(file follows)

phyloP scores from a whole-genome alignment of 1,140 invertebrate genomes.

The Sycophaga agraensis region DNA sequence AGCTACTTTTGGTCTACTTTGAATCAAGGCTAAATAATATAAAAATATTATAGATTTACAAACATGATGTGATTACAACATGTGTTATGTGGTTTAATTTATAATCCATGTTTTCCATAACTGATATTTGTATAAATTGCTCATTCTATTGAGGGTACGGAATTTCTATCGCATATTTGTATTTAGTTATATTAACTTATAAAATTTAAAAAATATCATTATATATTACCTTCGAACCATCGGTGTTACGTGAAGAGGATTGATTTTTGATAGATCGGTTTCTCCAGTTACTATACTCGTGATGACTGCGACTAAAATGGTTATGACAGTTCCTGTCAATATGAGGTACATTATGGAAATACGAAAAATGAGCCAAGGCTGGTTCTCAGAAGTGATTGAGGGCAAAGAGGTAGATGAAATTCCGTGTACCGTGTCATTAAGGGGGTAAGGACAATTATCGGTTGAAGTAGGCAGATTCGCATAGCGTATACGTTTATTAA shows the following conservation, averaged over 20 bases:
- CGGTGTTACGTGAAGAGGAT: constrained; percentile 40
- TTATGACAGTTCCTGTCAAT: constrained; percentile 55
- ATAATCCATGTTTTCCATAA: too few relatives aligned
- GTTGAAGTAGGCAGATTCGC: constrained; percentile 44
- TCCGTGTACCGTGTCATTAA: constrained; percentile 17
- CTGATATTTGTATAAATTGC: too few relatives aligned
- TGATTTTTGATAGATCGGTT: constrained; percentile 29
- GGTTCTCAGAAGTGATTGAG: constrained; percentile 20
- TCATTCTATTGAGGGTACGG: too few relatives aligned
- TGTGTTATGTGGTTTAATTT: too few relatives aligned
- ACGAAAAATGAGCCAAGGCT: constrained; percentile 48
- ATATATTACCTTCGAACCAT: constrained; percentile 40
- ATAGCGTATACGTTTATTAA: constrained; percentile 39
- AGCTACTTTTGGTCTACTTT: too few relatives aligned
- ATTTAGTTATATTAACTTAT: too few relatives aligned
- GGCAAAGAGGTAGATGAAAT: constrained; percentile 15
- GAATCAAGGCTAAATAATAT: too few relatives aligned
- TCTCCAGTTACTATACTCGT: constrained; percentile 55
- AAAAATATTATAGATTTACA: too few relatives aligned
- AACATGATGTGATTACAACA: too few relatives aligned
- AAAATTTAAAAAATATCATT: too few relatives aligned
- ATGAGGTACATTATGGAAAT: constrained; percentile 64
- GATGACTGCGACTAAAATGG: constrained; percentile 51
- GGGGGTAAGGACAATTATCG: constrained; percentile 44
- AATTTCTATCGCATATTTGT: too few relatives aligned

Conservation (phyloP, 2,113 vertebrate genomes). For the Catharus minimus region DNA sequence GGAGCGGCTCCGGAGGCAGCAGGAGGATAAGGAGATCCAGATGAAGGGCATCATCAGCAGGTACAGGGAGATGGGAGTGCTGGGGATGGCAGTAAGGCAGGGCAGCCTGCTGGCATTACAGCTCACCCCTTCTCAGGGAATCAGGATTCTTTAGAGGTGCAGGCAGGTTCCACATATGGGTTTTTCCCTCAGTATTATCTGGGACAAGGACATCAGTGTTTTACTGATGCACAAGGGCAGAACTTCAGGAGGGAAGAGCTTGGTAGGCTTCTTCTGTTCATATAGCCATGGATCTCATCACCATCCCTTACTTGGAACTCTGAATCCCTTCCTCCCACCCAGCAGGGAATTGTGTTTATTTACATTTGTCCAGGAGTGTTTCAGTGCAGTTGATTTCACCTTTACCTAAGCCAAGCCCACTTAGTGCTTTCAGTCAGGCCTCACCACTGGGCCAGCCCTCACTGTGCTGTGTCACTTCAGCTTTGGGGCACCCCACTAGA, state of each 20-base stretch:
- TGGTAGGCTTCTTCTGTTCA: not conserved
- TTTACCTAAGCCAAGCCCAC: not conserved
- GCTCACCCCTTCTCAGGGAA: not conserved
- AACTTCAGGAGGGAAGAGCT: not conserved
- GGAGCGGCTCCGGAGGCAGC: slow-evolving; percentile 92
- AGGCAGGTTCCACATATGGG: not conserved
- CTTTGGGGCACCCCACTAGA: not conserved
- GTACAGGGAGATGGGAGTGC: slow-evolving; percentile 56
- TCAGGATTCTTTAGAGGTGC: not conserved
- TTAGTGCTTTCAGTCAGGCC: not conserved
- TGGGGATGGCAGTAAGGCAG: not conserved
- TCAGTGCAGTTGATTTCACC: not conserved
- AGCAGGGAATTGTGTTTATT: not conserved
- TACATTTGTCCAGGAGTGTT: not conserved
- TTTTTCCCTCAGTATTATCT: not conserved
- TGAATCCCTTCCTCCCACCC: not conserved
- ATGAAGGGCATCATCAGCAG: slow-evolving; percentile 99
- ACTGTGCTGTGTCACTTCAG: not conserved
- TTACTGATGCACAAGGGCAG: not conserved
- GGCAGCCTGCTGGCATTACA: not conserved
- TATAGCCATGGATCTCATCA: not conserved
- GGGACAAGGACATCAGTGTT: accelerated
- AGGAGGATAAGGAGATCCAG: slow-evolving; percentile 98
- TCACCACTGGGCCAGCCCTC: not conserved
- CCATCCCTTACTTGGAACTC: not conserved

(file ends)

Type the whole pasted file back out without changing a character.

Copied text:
phyloP scores from a whole-genome alignment of 1,140 invertebrate genomes.

The Sycophaga agraensis region DNA sequence AGCTACTTTTGGTCTACTTTGAATCAAGGCTAAATAATATAAAAATATTATAGATTTACAAACATGATGTGATTACAACATGTGTTATGTGGTTTAATTTATAATCCATGTTTTCCATAACTGATATTTGTATAAATTGCTCATTCTATTGAGGGTACGGAATTTCTATCGCATATTTGTATTTAGTTATATTAACTTATAAAATTTAAAAAATATCATTATATATTACCTTCGAACCATCGGTGTTACGTGAAGAGGATTGATTTTTGATAGATCGGTTTCTCCAGTTACTATACTCGTGATGACTGCGACTAAAATGGTTATGACAGTTCCTGTCAATATGAGGTACATTATGGAAATACGAAAAATGAGCCAAGGCTGGTTCTCAGAAGTGATTGAGGGCAAAGAGGTAGATGAAATTCCGTGTACCGTGTCATTAAGGGGGTAAGGACAATTATCGGTTGAAGTAGGCAGATTCGCATAGCGTATACGTTTATTAA shows the following conservation, averaged over 20 bases:
- CGGTGTTACGTGAAGAGGAT: constrained; percentile 40
- TTATGACAGTTCCTGTCAAT: constrained; percentile 55
- ATAATCCATGTTTTCCATAA: too few relatives aligned
- GTTGAAGTAGGCAGATTCGC: constrained; percentile 44
- TCCGTGTACCGTGTCATTAA: constrained; percentile 17
- CTGATATTTGTATAAATTGC: too few relatives aligned
- TGATTTTTGATAGATCGGTT: constrained; percentile 29
- GGTTCTCAGAAGTGATTGAG: constrained; percentile 20
- TCATTCTATTGAGGGTACGG: too few relatives aligned
- TGTGTTATGTGGTTTAATTT: too few relatives aligned
- ACGAAAAATGAGCCAAGGCT: constrained; percentile 48
- ATATATTACCTTCGAACCAT: constrained; percentile 40
- ATAGCGTATACGTTTATTAA: constrained; percentile 39
- AGCTACTTTTGGTCTACTTT: too few relatives aligned
- ATTTAGTTATATTAACTTAT: too few relatives aligned
- GGCAAAGAGGTAGATGAAAT: constrained; percentile 15
- GAATCAAGGCTAAATAATAT: too few relatives aligned
- TCTCCAGTTACTATACTCGT: constrained; percentile 55
- AAAAATATTATAGATTTACA: too few relatives aligned
- AACATGATGTGATTACAACA: too few relatives aligned
- AAAATTTAAAAAATATCATT: too few relatives aligned
- ATGAGGTACATTATGGAAAT: constrained; percentile 64
- GATGACTGCGACTAAAATGG: constrained; percentile 51
- GGGGGTAAGGACAATTATCG: constrained; percentile 44
- AATTTCTATCGCATATTTGT: too few relatives aligned

Conservation (phyloP, 2,113 vertebrate genomes). For the Catharus minimus region DNA sequence GGAGCGGCTCCGGAGGCAGCAGGAGGATAAGGAGATCCAGATGAAGGGCATCATCAGCAGGTACAGGGAGATGGGAGTGCTGGGGATGGCAGTAAGGCAGGGCAGCCTGCTGGCATTACAGCTCACCCCTTCTCAGGGAATCAGGATTCTTTAGAGGTGCAGGCAGGTTCCACATATGGGTTTTTCCCTCAGTATTATCTGGGACAAGGACATCAGTGTTTTACTGATGCACAAGGGCAGAACTTCAGGAGGGAAGAGCTTGGTAGGCTTCTTCTGTTCATATAGCCATGGATCTCATCACCATCCCTTACTTGGAACTCTGAATCCCTTCCTCCCACCCAGCAGGGAATTGTGTTTATTTACATTTGTCCAGGAGTGTTTCAGTGCAGTTGATTTCACCTTTACCTAAGCCAAGCCCACTTAGTGCTTTCAGTCAGGCCTCACCACTGGGCCAGCCCTCACTGTGCTGTGTCACTTCAGCTTTGGGGCACCCCACTAGA, state of each 20-base stretch:
- TGGTAGGCTTCTTCTGTTCA: not conserved
- TTTACCTAAGCCAAGCCCAC: not conserved
- GCTCACCCCTTCTCAGGGAA: not conserved
- AACTTCAGGAGGGAAGAGCT: not conserved
- GGAGCGGCTCCGGAGGCAGC: slow-evolving; percentile 92
- AGGCAGGTTCCACATATGGG: not conserved
- CTTTGGGGCACCCCACTAGA: not conserved
- GTACAGGGAGATGGGAGTGC: slow-evolving; percentile 56
- TCAGGATTCTTTAGAGGTGC: not conserved
- TTAGTGCTTTCAGTCAGGCC: not conserved
- TGGGGATGGCAGTAAGGCAG: not conserved
- TCAGTGCAGTTGATTTCACC: not conserved
- AGCAGGGAATTGTGTTTATT: not conserved
- TACATTTGTCCAGGAGTGTT: not conserved
- TTTTTCCCTCAGTATTATCT: not conserved
- TGAATCCCTTCCTCCCACCC: not conserved
- ATGAAGGGCATCATCAGCAG: slow-evolving; percentile 99
- ACTGTGCTGTGTCACTTCAG: not conserved
- TTACTGATGCACAAGGGCAG: not conserved
- GGCAGCCTGCTGGCATTACA: not conserved
- TATAGCCATGGATCTCATCA: not conserved
- GGGACAAGGACATCAGTGTT: accelerated
- AGGAGGATAAGGAGATCCAG: slow-evolving; percentile 98
- TCACCACTGGGCCAGCCCTC: not conserved
- CCATCCCTTACTTGGAACTC: not conserved